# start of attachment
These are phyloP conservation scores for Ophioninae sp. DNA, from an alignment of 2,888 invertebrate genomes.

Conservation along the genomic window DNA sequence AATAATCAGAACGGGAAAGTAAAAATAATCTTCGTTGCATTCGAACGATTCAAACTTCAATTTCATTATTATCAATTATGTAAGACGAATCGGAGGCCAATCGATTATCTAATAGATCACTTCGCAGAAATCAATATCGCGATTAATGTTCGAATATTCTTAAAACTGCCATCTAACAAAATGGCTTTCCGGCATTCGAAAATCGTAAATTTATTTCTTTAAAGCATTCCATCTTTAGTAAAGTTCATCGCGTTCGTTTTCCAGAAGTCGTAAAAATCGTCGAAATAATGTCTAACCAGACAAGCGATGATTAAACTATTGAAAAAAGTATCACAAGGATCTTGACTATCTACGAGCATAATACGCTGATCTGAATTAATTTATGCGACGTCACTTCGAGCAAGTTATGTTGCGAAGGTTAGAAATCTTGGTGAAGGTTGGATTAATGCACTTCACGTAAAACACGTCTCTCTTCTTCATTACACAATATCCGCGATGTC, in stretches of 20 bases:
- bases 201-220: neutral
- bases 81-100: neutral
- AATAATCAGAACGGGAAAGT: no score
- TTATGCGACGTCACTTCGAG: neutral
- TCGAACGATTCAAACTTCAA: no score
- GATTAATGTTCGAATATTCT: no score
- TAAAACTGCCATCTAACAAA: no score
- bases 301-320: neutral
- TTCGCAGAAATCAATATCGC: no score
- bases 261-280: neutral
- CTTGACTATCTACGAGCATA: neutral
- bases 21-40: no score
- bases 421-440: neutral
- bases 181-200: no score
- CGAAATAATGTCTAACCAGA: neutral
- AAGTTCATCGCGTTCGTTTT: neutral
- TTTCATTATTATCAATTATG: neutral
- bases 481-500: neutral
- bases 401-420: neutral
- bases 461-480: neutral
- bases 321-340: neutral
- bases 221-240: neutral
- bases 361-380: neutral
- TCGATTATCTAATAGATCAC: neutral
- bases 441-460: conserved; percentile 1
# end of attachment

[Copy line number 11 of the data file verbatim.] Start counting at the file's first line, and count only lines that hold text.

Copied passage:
- TTCGCAGAAATCAATATCGC: no score